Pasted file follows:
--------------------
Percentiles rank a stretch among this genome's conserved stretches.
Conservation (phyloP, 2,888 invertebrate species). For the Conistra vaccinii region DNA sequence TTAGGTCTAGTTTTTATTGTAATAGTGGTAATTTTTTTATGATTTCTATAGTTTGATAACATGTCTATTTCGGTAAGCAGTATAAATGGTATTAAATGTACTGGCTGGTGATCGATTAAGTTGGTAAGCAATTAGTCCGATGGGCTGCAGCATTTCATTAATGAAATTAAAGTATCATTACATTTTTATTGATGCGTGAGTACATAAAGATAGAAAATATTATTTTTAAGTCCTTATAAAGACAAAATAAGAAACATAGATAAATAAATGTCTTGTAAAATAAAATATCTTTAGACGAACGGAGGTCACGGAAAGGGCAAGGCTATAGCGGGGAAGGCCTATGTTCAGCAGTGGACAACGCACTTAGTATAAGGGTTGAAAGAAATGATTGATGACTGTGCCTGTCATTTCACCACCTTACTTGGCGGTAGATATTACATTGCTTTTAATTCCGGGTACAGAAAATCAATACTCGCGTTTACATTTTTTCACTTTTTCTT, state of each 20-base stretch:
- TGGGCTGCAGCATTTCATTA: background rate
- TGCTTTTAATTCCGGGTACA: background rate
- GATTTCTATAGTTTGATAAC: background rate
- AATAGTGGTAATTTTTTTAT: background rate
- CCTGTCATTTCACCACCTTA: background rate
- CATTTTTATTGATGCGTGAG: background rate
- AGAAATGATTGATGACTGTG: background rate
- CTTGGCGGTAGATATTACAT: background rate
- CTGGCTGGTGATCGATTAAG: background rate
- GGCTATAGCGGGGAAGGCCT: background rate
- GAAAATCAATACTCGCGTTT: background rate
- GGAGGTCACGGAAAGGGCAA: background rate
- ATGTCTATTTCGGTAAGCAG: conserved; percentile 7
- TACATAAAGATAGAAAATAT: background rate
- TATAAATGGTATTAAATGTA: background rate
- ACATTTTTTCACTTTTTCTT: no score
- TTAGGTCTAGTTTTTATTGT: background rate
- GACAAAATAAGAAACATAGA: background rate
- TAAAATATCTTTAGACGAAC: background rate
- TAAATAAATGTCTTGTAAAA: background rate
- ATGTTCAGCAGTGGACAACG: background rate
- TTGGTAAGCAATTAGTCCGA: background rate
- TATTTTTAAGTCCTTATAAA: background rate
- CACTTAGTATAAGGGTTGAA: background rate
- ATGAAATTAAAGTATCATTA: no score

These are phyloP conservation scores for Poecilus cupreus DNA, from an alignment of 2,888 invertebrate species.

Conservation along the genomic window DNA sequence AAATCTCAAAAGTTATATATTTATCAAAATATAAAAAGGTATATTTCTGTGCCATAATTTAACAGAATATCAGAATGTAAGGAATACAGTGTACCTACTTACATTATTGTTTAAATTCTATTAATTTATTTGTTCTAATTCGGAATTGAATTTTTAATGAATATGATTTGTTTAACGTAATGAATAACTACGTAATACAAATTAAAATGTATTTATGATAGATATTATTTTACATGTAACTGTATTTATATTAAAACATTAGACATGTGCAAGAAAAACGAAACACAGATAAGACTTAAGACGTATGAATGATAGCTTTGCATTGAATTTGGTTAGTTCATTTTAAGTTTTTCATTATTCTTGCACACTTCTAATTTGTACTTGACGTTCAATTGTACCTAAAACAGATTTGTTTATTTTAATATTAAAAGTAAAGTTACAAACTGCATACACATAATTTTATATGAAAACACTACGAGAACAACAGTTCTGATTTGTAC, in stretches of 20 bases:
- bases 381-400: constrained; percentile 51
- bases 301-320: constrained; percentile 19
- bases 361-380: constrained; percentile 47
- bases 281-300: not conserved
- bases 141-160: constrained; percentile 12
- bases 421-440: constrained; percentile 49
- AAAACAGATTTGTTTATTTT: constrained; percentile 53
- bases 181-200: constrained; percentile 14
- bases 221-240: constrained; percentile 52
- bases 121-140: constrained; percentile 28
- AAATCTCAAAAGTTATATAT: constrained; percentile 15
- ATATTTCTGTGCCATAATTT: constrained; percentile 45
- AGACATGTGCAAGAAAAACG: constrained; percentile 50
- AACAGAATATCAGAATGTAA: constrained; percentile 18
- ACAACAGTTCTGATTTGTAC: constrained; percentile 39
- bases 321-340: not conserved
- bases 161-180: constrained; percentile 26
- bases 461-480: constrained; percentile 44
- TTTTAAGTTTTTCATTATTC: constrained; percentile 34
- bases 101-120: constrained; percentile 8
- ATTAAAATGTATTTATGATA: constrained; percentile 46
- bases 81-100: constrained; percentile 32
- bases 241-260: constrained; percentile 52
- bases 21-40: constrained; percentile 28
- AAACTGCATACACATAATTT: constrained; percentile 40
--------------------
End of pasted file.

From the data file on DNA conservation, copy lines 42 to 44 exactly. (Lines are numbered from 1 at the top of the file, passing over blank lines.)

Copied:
- AGACATGTGCAAGAAAAACG: constrained; percentile 50
- AACAGAATATCAGAATGTAA: constrained; percentile 18
- ACAACAGTTCTGATTTGTAC: constrained; percentile 39